• Eight among 17 people affected by a Salmonella outbreak had to be hospitalized
  • The outbreak has been linked to raw, frozen breaded stuffed chicken
  • People shouldn't use the microwave or air fryer to cook raw chicken, the CDC said

An ongoing Salmonella outbreak has so far affected 17 people from six states. The Centers for Disease Control and Prevention (CDC) is reminding the public to always thoroughly cook poultry products.

The outbreak has been linked to raw, frozen breaded stuffed chicken, the CDC said in a statement. As of June 2, 17 people from six states have fallen ill, eight of whom had to be hospitalized.

Based on the outbreak map, Illinois is the most affected state, having six reports of the illness. It is followed by Minnesota, which has reported four cases, and Indiana and New York with three and two cases, respectively. Arizona and Michigan, on the other hand, have one case each.

Whole-genome sequencing (WGS) revealed that the samples from sick people are genetically "closely related."

"This means that people in this outbreak likely got sick from the same source," the CDC said.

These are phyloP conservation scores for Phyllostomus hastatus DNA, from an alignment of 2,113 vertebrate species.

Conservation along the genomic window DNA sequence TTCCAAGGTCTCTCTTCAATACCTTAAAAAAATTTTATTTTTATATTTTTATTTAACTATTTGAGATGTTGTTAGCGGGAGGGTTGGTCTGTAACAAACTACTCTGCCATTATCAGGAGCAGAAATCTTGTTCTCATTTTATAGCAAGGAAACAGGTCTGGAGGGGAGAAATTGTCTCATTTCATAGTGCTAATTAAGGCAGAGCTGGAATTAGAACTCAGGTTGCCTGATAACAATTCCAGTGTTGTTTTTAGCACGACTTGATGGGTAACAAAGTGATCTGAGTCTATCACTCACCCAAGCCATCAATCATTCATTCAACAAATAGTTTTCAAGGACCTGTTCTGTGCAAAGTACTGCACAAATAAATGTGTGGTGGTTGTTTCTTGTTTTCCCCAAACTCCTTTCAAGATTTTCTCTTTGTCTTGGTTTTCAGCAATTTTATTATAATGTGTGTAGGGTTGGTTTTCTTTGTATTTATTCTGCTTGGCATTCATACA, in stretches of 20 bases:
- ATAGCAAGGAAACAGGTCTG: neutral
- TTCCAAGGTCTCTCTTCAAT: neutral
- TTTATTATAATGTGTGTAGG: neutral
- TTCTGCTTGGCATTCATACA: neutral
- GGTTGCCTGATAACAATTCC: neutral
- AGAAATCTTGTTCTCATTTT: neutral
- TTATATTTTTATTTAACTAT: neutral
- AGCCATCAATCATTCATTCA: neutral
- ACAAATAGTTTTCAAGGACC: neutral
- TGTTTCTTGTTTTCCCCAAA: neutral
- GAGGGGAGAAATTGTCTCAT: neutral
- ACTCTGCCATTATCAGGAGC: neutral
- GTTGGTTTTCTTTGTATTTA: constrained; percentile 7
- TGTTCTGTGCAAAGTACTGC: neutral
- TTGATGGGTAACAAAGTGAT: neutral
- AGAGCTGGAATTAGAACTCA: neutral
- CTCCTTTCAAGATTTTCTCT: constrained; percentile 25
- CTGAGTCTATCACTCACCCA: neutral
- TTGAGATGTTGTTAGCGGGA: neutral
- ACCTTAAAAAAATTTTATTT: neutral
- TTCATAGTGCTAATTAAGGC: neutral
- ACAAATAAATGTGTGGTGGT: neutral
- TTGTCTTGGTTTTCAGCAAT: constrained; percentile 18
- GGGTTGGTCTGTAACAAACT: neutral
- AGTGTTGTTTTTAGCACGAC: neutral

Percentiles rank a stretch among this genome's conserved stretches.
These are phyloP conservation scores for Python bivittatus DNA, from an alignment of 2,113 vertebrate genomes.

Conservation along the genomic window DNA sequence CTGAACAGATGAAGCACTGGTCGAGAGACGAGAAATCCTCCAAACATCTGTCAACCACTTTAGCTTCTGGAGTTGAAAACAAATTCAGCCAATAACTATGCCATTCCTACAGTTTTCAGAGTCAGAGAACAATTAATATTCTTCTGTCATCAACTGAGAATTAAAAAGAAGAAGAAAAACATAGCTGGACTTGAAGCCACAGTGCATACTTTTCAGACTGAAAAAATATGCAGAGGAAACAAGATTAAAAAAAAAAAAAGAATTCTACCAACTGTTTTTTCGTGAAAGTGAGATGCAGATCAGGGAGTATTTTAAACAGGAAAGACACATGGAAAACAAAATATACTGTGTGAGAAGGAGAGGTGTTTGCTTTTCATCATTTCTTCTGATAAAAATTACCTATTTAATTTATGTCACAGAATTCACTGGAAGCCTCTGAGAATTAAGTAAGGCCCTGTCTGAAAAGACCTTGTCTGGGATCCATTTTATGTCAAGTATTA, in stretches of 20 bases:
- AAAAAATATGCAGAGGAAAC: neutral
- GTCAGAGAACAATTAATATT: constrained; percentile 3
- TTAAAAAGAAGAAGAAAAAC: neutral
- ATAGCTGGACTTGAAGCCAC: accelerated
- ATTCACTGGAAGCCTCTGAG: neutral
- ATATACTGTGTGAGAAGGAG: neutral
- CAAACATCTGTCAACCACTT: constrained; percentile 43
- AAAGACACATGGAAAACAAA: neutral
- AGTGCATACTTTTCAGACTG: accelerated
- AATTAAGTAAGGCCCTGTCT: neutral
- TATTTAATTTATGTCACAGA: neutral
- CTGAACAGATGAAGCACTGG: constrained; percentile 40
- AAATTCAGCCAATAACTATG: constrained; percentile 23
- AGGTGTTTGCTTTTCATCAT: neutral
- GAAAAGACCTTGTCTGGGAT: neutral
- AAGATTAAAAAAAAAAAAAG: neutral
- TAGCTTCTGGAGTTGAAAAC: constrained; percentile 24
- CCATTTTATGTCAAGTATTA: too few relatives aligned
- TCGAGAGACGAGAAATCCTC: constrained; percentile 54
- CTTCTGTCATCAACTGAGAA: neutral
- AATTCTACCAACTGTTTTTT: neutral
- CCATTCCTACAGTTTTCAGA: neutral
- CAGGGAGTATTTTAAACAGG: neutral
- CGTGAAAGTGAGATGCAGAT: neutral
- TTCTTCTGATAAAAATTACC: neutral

Local public health officers were able to interview 12 of the affected people about what they ate in the week before they got sick. According to 10 of them, they prepared and ate frozen, breaded stuffed chicken from different brands and stores.

The Minnesota Department of Agriculture collected samples of five frozen, raw stuffed breaded chicken products from the store where one of the people who got sick bought theirs from. Testing revealed the outbreak strain in two "Kirkwood's Chicken Cordon Bleu" samples.

According to the agency, such products are labeled as "raw" but "may not look raw" because they are breaded or browned. As such, it's important for people to look for the word "raw" or "uncooked" on the labels.

Such poultry products should be cooked properly and thoroughly to 165 degrees Fahrenheit, the CDC said, adding that people should not use a microwave or air fryer to cook raw chicken because these cooking methods don't always cook raw products thoroughly.

In the case of the outbreak, seven of the 12 people interviewed said that they had either undercooked, microwaved or air-fried the chicken.

To make sure that the chicken's thoroughly cooked, one can use a food thermometer to check if the center, surface and thickest parts of the product have reached the necessary temperature.

"Color is NOT a reliable indicator that poultry has been cooked to a temperature high enough to kill harmful bacteria," the CDC explained.

People should call their healthcare provider when they experience "severe" Salmonella symptoms, including diarrhea, a fever higher than 102 degrees Fahrenheit, bloody diarrhea, vomiting so much that one can no longer keep liquids down, diarrhea for three days or any signs of dehydration.

Stuffed Chicken Cordon Bleu
Representative image. Pixabay